What if the builder is no longer human and
building blocks are available everywhere?
Aiming to go beyond conventional construction limitations by using irregular stones as building blocks with an automated assembly method, a series of computational techniques were developed to translate found material into geometries, using corbelling as technique.
As a proposed application, this methodology would help minimize the effects of a drastic scenario for Danish coastal lands associated with climate change. Due to complex dynamics of melting ice sheets, Danish coast will suffer a faster sea level rise than other parts of the globe. The Antarctic ice sheet exerts a gravitational pull on the surrounding waters, and as it melts, the previously held water spreads evenly across the globe. As a result, Copenhagen area has a 66% probability of a 1m sea level rise by the end of the century.
Investing on a large-scale system of sea defenses will be imperative to seize control of coastal areas, and so is re-imagining how infrastructure can be built in order to take full advantage of the architectural implications and possibilities. To showcase the methodology potential, Stevns Klint was the chosen location.
Stevns Klint is a chalk and limestone cliff situated 75km south of Copenhagen. It became a UNESCO heritage site in 2014 by its geological importance, being the most significant location where the K-Pg boundary layer can be seen - or the layer where dinosaurs went extinct.
Paradoxically, by protection UNESCO means that no interventions are allowed along the 15km area in order to maintain a natural cliff erosion, with only 2 exceptions: One of them in front of the Højerup old church, which fell partially due to a cliff erosion in 1928. A sea defense was constructed shortly after, but since the original sea level requirements are far lower than the predictions, it is fair to say that it must be upgraded.
There are several types of sea defenses, designed by wave power, sea bed morphology, and available materials. What this work is interested, however, is the positive effects that it can create, such as acting as a promenade, proposing new activities and reshaping coastal areas. Since Stevns Klint has mild conditions due to a gentle sea bed slope, resulting in a less powerful shore break, it gives the perfect scenario to speculate how a sea defense can be conceived.
But first, how to keep stability while stacking geometries?
Aiming for a broader application, I pursued a technique that doesn’t require joinery, mortar or false-work to acquire stability, relying solely on the interlocking of stones and counterweight to balance the stack, a technique called corbeling. Examples can be found in many ancient constructions, from the Maya’s Kabah gateway to stone huts in Al Ayn from 3.000 bc.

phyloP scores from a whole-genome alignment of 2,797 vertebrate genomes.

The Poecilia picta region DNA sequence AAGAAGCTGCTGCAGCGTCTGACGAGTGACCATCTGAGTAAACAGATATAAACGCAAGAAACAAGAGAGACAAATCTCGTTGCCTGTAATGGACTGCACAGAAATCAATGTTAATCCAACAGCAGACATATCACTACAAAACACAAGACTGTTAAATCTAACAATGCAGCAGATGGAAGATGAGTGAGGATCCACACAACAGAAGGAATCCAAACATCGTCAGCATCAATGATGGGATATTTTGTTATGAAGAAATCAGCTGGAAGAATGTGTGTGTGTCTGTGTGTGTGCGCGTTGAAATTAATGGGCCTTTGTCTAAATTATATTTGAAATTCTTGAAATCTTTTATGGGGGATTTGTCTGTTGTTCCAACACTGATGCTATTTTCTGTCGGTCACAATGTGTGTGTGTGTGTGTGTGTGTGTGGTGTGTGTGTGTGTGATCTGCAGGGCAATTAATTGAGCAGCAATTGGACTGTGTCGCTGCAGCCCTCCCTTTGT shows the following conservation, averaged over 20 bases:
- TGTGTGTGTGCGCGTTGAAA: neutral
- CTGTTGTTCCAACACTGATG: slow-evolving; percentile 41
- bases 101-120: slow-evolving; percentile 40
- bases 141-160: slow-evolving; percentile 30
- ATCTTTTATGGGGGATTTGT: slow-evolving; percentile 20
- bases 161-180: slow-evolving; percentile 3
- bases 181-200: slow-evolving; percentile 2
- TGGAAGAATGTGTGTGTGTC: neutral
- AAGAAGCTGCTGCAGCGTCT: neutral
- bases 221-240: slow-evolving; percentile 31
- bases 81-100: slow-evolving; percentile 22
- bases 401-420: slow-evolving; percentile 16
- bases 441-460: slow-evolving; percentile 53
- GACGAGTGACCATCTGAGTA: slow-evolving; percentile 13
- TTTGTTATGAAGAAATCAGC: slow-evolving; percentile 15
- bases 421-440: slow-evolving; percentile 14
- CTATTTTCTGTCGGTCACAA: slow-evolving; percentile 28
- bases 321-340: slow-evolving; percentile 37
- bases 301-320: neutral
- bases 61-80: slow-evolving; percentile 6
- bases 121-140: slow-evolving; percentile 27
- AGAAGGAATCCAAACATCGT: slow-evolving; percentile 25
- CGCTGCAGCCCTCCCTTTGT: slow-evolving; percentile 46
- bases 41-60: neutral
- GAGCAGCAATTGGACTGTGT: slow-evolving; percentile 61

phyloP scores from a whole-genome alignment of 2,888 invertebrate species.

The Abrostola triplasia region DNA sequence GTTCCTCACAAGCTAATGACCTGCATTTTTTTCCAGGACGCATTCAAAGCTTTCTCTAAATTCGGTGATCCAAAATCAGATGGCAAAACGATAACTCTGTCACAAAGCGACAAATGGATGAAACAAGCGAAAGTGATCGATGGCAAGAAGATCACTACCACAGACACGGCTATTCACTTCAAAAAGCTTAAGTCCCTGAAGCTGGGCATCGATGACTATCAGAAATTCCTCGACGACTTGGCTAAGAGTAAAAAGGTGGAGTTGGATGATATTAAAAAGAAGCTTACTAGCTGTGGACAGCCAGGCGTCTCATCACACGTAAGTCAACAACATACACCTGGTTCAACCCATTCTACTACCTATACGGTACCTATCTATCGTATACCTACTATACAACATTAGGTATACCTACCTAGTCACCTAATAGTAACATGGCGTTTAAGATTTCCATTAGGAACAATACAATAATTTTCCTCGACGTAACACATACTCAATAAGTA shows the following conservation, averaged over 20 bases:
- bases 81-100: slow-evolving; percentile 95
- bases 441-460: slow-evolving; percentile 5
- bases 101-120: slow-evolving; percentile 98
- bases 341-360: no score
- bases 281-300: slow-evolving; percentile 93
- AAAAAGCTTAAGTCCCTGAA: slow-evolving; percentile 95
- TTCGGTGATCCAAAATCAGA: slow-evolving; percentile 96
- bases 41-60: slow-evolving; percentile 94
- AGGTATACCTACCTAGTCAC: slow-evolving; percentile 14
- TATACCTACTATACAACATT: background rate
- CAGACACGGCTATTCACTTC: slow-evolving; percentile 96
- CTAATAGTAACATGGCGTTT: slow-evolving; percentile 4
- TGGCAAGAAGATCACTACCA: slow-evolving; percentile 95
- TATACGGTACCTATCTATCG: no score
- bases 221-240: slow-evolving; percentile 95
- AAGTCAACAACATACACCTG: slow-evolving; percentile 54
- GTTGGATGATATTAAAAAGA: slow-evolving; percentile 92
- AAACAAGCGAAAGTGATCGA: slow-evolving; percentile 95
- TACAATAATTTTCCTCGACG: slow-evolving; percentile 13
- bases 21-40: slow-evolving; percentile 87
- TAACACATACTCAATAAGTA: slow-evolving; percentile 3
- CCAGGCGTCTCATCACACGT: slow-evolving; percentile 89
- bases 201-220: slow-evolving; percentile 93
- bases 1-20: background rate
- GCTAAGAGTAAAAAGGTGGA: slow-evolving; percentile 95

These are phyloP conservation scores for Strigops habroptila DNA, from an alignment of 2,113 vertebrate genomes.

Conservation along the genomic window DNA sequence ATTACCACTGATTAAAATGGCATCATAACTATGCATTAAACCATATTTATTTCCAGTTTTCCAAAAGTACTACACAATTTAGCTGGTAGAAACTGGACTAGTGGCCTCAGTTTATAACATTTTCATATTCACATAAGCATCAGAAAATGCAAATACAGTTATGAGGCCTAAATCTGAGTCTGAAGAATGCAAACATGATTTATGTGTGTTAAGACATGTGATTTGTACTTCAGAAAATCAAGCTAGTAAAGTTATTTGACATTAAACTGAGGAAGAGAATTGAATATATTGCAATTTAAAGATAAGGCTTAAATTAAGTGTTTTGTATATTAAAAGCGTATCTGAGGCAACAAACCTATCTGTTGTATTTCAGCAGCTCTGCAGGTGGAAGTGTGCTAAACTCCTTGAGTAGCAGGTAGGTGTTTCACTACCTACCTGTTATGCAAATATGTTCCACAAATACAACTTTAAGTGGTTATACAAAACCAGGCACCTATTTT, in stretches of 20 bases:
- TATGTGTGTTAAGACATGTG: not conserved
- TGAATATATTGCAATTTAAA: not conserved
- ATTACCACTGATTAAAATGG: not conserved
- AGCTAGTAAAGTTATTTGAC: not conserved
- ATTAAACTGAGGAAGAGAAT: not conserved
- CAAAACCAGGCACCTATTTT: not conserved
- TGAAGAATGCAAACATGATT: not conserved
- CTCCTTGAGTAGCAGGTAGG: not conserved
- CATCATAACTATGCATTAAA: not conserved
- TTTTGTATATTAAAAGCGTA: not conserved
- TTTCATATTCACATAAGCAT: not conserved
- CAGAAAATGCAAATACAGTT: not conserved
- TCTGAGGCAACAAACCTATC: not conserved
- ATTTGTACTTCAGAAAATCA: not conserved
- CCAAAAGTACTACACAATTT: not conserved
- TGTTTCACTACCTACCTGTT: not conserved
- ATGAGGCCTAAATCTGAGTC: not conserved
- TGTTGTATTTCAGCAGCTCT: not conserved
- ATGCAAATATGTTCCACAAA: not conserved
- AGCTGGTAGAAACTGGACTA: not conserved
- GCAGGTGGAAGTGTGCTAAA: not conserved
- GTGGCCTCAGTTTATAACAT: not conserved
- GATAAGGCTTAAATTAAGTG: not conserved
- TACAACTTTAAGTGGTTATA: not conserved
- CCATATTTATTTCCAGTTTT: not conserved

The corbeling technique principles relate to a famous mathematical problem called “the maximum overhang”, which asks how much offset can be achieved by a stack of regular blocks from its base, and introduces the idea of counterweight to maximize overhang.
To translate the world of regular blocks to irregular stones, going a step back to the basics of physics was essential to visualize the key principles of stability, such as Center Of Mass and Support Polygon, to begin developing a computational methodology to find the best position of scanned rocks into a stack. In further detail, the first experiments were made after scanning a set of stones and clustering each surface by similarity. Then, an algorithm would find the best stone and position based on the angle formed by center of mass, its projection on the support polygon and the closest point to the support polygon edge: the smaller the angle, more stable the position; angle greater than 90°, or projection of center of mass outside the support polygon, and the stack collapses.
To be able to control the outcome, the next step was to answer how a geometry can be translated into a balanced stack. The way I approached this challenge was to develop an algorithm that breaks down the desired geometry by the average measurements of previously scanned stones and calculates local - top Vs. base stone - and global - top stone Vs. stack - stability, adding counterweight when needed to achieve the approximate volume of a balanced stack that achieves the desired curvature, which I call output geometry.